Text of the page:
There is a news item today from Allstate Insurance
that ranks Boston's drivers as the worst among those of all large American cities. When I saw the title of the article, I predicted that outcome.
My standing joke, coined at least 30 years ago, when I lived in Westborough, Massachusetts and commuted to Boston University daily, was that in Boston the right-of-way belonged to the car with the highest weight-to-worth ratio. The guiding principles of safely driving in Boston were:
- Never make eye contact with the other driver (because if he knows you've seen him he'll hit the gas and go in front of you), and
- When a red light changes to green, count to three before proceeding (because three Boston drivers will run the red light before the first guy stops). (This rule is especially important for us native Chicagoans, for there a green light invariably triggers a drag race to the next red one. In Boston, that would get you center-punched.)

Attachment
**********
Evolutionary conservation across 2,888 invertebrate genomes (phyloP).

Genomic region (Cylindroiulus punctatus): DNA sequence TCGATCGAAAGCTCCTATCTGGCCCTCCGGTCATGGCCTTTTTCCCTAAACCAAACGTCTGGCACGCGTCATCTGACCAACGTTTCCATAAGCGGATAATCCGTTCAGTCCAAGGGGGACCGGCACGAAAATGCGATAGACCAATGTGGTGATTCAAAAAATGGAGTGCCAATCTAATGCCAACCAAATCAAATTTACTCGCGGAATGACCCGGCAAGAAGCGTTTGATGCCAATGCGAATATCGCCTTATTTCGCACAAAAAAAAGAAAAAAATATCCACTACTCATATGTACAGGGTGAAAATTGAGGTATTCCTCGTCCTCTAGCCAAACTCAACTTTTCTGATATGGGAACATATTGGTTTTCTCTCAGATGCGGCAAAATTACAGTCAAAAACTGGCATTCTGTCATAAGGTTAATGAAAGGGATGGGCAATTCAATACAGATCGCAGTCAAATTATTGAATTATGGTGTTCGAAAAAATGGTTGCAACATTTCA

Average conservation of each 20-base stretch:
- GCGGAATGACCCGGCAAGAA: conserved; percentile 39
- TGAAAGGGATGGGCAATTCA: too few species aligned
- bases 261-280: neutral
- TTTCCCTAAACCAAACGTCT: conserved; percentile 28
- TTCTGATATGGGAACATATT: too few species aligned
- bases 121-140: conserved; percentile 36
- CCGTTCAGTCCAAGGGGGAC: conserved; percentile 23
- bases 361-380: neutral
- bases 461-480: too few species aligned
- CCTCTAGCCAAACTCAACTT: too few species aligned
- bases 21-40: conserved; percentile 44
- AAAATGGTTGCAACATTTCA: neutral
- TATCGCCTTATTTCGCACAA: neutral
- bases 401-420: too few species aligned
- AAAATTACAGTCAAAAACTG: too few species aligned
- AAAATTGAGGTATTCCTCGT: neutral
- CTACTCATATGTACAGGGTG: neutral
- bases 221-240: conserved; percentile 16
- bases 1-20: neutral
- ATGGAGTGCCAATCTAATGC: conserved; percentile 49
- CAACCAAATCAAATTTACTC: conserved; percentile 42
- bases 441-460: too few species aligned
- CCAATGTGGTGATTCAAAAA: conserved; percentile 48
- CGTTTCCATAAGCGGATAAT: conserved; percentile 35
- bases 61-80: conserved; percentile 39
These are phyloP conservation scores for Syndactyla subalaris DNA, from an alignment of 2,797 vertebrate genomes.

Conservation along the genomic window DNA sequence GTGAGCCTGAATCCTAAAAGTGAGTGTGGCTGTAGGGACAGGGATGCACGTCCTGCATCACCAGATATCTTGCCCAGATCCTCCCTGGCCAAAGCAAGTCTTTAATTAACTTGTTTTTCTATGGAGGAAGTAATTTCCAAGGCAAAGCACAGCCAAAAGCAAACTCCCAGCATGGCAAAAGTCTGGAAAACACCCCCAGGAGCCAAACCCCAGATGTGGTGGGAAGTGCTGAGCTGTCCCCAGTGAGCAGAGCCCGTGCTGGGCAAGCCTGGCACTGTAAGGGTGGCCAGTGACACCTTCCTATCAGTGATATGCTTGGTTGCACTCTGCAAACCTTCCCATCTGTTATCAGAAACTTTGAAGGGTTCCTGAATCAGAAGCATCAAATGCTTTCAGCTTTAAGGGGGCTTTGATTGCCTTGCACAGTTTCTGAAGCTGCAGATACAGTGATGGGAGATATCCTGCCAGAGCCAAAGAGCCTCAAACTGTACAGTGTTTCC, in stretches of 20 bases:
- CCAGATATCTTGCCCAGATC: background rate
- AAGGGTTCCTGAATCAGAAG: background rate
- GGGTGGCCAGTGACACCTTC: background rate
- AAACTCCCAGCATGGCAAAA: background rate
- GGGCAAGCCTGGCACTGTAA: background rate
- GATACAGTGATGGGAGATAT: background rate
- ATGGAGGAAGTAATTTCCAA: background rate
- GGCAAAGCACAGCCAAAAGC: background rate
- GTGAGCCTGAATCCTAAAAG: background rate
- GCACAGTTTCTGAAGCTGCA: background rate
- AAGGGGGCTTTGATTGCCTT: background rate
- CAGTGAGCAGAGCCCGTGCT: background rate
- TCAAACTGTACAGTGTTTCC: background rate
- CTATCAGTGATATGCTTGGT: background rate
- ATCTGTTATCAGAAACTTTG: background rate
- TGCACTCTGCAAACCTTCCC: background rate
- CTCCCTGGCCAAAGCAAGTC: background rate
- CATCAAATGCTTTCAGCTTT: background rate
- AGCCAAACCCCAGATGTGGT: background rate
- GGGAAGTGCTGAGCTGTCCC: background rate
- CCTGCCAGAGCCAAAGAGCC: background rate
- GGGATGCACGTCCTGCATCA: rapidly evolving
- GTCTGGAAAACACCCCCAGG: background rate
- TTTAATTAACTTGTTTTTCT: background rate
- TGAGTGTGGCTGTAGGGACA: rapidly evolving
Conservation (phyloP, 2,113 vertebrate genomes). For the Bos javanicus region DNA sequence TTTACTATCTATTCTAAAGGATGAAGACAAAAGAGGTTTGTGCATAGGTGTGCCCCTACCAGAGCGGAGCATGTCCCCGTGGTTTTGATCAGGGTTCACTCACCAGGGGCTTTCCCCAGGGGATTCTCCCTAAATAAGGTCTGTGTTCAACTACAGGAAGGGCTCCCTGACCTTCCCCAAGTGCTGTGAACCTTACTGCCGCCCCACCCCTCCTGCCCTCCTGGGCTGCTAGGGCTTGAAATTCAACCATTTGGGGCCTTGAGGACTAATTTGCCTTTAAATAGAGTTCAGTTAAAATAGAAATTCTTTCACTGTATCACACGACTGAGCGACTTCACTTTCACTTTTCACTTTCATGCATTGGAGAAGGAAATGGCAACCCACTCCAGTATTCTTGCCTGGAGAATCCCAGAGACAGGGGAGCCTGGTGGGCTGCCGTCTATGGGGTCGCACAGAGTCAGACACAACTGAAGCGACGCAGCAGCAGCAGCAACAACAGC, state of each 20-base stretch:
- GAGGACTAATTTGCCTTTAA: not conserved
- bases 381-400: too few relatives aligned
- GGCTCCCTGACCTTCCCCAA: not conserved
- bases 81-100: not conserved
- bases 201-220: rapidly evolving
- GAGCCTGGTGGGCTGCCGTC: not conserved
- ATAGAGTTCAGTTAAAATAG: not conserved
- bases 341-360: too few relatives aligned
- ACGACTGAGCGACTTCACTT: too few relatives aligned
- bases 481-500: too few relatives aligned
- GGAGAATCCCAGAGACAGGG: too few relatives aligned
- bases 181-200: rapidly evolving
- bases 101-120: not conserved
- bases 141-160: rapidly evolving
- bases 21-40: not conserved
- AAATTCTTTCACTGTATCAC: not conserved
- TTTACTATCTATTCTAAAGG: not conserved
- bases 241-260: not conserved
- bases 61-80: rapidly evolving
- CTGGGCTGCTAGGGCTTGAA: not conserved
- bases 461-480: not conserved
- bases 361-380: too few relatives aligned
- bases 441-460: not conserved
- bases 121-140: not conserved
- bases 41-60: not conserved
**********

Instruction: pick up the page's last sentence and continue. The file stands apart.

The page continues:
When I went with a car to live in Cluj-Napoca, Romania in 2008, I was told that I had made a mistake. "The drivers here are crazy!" people said. "And the traffic has become impossible!" Having learned to drive in Chicago, and as a veteran of the Boston streets, I found the drivers in Cluj fairly docile and considerate. Driving there was a piece of cake compared to rush hours in either of those American cities.
The one city where I found driving the most frightening was San Juan, Puerto Rico. My brother George lives down there, and takes offense whenever the Stateside press fails to recognize it as an American city. I am sure that he will be upset by its exclusion from this article.